How two graduate students uncovered a critical error in autism screening guidelines

Spectrum spoke to the researchers who uncovered an error in autism screening guidelines that have been in use for nearly a decade.

By Laura Dattaro
22 June 2021 | 7 min read
Scientist with diagnostic tool, looking at many different choices, including the number 6.
Illustration by Verónica Grech

When clinicians suspect someone has autism, they often turn to screening tools — standardized questionnaires or checklists that measure autism traits. If a high score corroborates their hunch, they refer the person to a specialist for a diagnostic evaluation.

These screening tools typically come with guidelines to aid clinicians in their use. But the guidelines also inform researchers who are screening potential study participants — a use that ultimately shapes how researchers define autism, says Punit Shah, associate professor of psychology at the University of Bath in England.

In the United Kingdom, the National Institute for Health and Care Excellence (NICE) authors a variety of screening-tool guidelines, among others. And earlier this year, two of Shah’s graduate students discovered that the NICE guidelines for one particular test, called the Autism Quotient-10 (AQ-10), were wrong. They published their findings in The Lancet Psychiatry in April.

Last week, on 14 June, NICE issued a statement confirming that they would correct the error. “We were concerned that the guidelines weren’t going to be changed,” Shah said after the announcement. “We were consequently really pleased to see that NICE have taken the issue seriously and have dealt with it so promptly.”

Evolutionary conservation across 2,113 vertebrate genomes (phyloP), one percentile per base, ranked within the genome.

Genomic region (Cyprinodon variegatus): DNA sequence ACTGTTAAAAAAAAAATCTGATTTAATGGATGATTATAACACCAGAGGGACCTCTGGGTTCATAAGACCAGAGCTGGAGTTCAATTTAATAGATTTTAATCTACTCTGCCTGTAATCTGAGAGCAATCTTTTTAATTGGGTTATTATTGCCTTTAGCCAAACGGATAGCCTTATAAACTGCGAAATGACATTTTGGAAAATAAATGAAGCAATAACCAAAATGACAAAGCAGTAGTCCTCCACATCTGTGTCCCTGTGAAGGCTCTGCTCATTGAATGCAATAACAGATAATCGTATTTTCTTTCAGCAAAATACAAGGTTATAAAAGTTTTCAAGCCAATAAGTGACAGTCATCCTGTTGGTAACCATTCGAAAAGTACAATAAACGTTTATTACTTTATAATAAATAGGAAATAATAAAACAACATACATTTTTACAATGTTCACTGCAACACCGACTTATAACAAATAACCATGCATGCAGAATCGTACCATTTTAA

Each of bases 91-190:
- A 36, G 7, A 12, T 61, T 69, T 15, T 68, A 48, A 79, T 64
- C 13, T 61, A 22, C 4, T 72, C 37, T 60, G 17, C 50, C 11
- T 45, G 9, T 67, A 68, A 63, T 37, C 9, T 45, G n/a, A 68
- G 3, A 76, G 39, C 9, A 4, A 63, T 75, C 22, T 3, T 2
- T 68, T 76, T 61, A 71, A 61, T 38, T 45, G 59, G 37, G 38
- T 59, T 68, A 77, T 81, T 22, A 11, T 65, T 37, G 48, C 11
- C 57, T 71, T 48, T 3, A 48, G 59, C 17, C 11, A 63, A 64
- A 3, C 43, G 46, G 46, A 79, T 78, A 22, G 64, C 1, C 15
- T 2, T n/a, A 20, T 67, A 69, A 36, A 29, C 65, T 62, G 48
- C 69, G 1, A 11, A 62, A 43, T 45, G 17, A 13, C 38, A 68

Spectrum spoke to Shah and one of the graduate students, Lucy Waldren, in May about how they spotted the error, why they’re spreading the word about it and what needs to happen next.

Spectrum: What are the NICE guidelines, and what was the error you found?

Punit Shah: NICE is a U.K.-based nongovernmental organization. It’s an independent, really well-respected body. The NICE guidelines are often used and adapted by many other countries. So what we do here in the U.K. and what NICE recommends has quite far-reaching consequences.

The guidelines are recommending that people who score above 6 on the AQ-10 should be referred for further assessment and potential clinical diagnosis of autism. That’s quite different to what was suggested in the original research, which includes a score of 6.

S: How did you find this error?

Lucy Waldren: Another Ph.D. student, Rachel Clutterbuck, was reanalyzing some data that used the AQ-10. The original paper in 2012 defined the AQ-10 from a larger Autism Spectrum Quotient, which is a 50-item measure. Rachel noticed that the original paper and the one from NICE had a different cutoff.

We thought that was really odd. So we went and dug through the justification they gave for how they came up with their cutoff score, and we couldn’t really find a reason why they chose the 7 over the 6. So we think they made a mistake somewhere.

S: What was your initial reaction to that discovery?

LW: I think just surprise. We kept double-guessing ourselves and thinking, “This surely can’t be a thing. They’ve been around for nearly 10 years, and there’s been a mistake in this key guideline.” It was almost disbelief.

PS: We use the AQ-10 and other measures of autism traits in our research. And we think, broadly speaking, they’ve been really helpful for autism research. It’s not as if we were going out to attack it or find problems with it. So when Rachel came across this issue, I thought she was making the mistake. I asked her for a screenshot and for Lucy to dig into it.

S: What did you decide to do about it once you were certain of the error?